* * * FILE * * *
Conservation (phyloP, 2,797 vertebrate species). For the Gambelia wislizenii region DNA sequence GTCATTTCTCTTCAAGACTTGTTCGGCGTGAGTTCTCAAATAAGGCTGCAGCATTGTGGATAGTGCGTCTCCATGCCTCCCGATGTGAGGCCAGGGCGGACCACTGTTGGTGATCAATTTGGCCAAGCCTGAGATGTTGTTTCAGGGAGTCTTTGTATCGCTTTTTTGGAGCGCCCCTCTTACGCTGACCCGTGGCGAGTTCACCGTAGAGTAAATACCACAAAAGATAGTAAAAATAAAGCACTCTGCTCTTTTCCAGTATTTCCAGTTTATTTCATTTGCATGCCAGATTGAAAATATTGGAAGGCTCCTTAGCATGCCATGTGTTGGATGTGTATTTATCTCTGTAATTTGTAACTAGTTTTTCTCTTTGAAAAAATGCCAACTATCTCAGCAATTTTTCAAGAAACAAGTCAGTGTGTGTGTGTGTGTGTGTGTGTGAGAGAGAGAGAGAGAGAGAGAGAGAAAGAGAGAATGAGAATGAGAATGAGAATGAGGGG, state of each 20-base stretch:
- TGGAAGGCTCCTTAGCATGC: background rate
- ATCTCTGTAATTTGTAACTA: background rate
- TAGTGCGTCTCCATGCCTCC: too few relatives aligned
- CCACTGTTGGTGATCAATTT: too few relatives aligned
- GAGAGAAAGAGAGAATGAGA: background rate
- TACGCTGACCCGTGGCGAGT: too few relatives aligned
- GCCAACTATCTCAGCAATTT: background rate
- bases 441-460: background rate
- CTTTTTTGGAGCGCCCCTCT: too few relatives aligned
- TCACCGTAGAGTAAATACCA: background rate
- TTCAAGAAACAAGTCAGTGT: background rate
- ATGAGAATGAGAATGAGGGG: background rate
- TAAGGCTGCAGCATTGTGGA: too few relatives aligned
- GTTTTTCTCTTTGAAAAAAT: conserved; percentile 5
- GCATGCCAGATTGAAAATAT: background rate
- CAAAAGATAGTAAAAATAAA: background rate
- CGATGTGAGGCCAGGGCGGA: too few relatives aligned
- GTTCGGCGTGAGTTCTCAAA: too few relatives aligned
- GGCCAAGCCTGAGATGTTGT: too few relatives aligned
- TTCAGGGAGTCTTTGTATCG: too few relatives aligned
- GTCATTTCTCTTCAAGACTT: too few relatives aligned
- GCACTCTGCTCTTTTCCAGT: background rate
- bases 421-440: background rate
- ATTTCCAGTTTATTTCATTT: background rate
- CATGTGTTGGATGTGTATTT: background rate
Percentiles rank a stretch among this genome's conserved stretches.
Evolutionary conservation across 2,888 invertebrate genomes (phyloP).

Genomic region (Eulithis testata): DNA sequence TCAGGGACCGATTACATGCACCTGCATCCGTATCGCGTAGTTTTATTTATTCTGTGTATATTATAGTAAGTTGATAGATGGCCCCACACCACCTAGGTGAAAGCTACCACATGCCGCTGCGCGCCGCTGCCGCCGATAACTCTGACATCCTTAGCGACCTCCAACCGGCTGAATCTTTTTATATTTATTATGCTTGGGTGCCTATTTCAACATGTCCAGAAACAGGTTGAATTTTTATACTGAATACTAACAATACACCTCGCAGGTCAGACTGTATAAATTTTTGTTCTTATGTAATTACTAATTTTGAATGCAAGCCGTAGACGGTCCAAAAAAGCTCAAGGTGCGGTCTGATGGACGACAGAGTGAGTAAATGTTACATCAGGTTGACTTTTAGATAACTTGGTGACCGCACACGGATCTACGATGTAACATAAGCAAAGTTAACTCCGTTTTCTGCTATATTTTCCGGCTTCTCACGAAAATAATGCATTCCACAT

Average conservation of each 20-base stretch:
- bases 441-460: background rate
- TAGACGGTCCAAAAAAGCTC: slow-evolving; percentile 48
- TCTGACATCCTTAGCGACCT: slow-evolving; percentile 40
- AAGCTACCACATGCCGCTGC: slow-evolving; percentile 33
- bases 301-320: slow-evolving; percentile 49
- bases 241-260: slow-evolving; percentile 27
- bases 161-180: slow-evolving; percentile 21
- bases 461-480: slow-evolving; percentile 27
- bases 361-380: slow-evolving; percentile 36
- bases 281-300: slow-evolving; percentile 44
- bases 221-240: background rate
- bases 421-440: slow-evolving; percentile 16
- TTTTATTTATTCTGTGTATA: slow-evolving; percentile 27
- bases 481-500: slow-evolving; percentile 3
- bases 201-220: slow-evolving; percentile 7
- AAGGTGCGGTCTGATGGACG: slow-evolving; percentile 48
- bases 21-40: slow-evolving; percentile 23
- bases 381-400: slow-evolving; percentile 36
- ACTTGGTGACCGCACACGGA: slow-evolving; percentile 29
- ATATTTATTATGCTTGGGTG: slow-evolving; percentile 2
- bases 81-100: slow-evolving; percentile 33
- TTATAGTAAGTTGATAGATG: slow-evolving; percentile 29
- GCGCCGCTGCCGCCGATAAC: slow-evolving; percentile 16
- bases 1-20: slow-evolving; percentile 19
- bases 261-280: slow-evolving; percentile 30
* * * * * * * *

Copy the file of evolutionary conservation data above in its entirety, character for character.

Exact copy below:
Conservation (phyloP, 2,797 vertebrate species). For the Gambelia wislizenii region DNA sequence GTCATTTCTCTTCAAGACTTGTTCGGCGTGAGTTCTCAAATAAGGCTGCAGCATTGTGGATAGTGCGTCTCCATGCCTCCCGATGTGAGGCCAGGGCGGACCACTGTTGGTGATCAATTTGGCCAAGCCTGAGATGTTGTTTCAGGGAGTCTTTGTATCGCTTTTTTGGAGCGCCCCTCTTACGCTGACCCGTGGCGAGTTCACCGTAGAGTAAATACCACAAAAGATAGTAAAAATAAAGCACTCTGCTCTTTTCCAGTATTTCCAGTTTATTTCATTTGCATGCCAGATTGAAAATATTGGAAGGCTCCTTAGCATGCCATGTGTTGGATGTGTATTTATCTCTGTAATTTGTAACTAGTTTTTCTCTTTGAAAAAATGCCAACTATCTCAGCAATTTTTCAAGAAACAAGTCAGTGTGTGTGTGTGTGTGTGTGTGTGAGAGAGAGAGAGAGAGAGAGAGAGAAAGAGAGAATGAGAATGAGAATGAGAATGAGGGG, state of each 20-base stretch:
- TGGAAGGCTCCTTAGCATGC: background rate
- ATCTCTGTAATTTGTAACTA: background rate
- TAGTGCGTCTCCATGCCTCC: too few relatives aligned
- CCACTGTTGGTGATCAATTT: too few relatives aligned
- GAGAGAAAGAGAGAATGAGA: background rate
- TACGCTGACCCGTGGCGAGT: too few relatives aligned
- GCCAACTATCTCAGCAATTT: background rate
- bases 441-460: background rate
- CTTTTTTGGAGCGCCCCTCT: too few relatives aligned
- TCACCGTAGAGTAAATACCA: background rate
- TTCAAGAAACAAGTCAGTGT: background rate
- ATGAGAATGAGAATGAGGGG: background rate
- TAAGGCTGCAGCATTGTGGA: too few relatives aligned
- GTTTTTCTCTTTGAAAAAAT: conserved; percentile 5
- GCATGCCAGATTGAAAATAT: background rate
- CAAAAGATAGTAAAAATAAA: background rate
- CGATGTGAGGCCAGGGCGGA: too few relatives aligned
- GTTCGGCGTGAGTTCTCAAA: too few relatives aligned
- GGCCAAGCCTGAGATGTTGT: too few relatives aligned
- TTCAGGGAGTCTTTGTATCG: too few relatives aligned
- GTCATTTCTCTTCAAGACTT: too few relatives aligned
- GCACTCTGCTCTTTTCCAGT: background rate
- bases 421-440: background rate
- ATTTCCAGTTTATTTCATTT: background rate
- CATGTGTTGGATGTGTATTT: background rate
Percentiles rank a stretch among this genome's conserved stretches.
Evolutionary conservation across 2,888 invertebrate genomes (phyloP).

Genomic region (Eulithis testata): DNA sequence TCAGGGACCGATTACATGCACCTGCATCCGTATCGCGTAGTTTTATTTATTCTGTGTATATTATAGTAAGTTGATAGATGGCCCCACACCACCTAGGTGAAAGCTACCACATGCCGCTGCGCGCCGCTGCCGCCGATAACTCTGACATCCTTAGCGACCTCCAACCGGCTGAATCTTTTTATATTTATTATGCTTGGGTGCCTATTTCAACATGTCCAGAAACAGGTTGAATTTTTATACTGAATACTAACAATACACCTCGCAGGTCAGACTGTATAAATTTTTGTTCTTATGTAATTACTAATTTTGAATGCAAGCCGTAGACGGTCCAAAAAAGCTCAAGGTGCGGTCTGATGGACGACAGAGTGAGTAAATGTTACATCAGGTTGACTTTTAGATAACTTGGTGACCGCACACGGATCTACGATGTAACATAAGCAAAGTTAACTCCGTTTTCTGCTATATTTTCCGGCTTCTCACGAAAATAATGCATTCCACAT

Average conservation of each 20-base stretch:
- bases 441-460: background rate
- TAGACGGTCCAAAAAAGCTC: slow-evolving; percentile 48
- TCTGACATCCTTAGCGACCT: slow-evolving; percentile 40
- AAGCTACCACATGCCGCTGC: slow-evolving; percentile 33
- bases 301-320: slow-evolving; percentile 49
- bases 241-260: slow-evolving; percentile 27
- bases 161-180: slow-evolving; percentile 21
- bases 461-480: slow-evolving; percentile 27
- bases 361-380: slow-evolving; percentile 36
- bases 281-300: slow-evolving; percentile 44
- bases 221-240: background rate
- bases 421-440: slow-evolving; percentile 16
- TTTTATTTATTCTGTGTATA: slow-evolving; percentile 27
- bases 481-500: slow-evolving; percentile 3
- bases 201-220: slow-evolving; percentile 7
- AAGGTGCGGTCTGATGGACG: slow-evolving; percentile 48
- bases 21-40: slow-evolving; percentile 23
- bases 381-400: slow-evolving; percentile 36
- ACTTGGTGACCGCACACGGA: slow-evolving; percentile 29
- ATATTTATTATGCTTGGGTG: slow-evolving; percentile 2
- bases 81-100: slow-evolving; percentile 33
- TTATAGTAAGTTGATAGATG: slow-evolving; percentile 29
- GCGCCGCTGCCGCCGATAAC: slow-evolving; percentile 16
- bases 1-20: slow-evolving; percentile 19
- bases 261-280: slow-evolving; percentile 30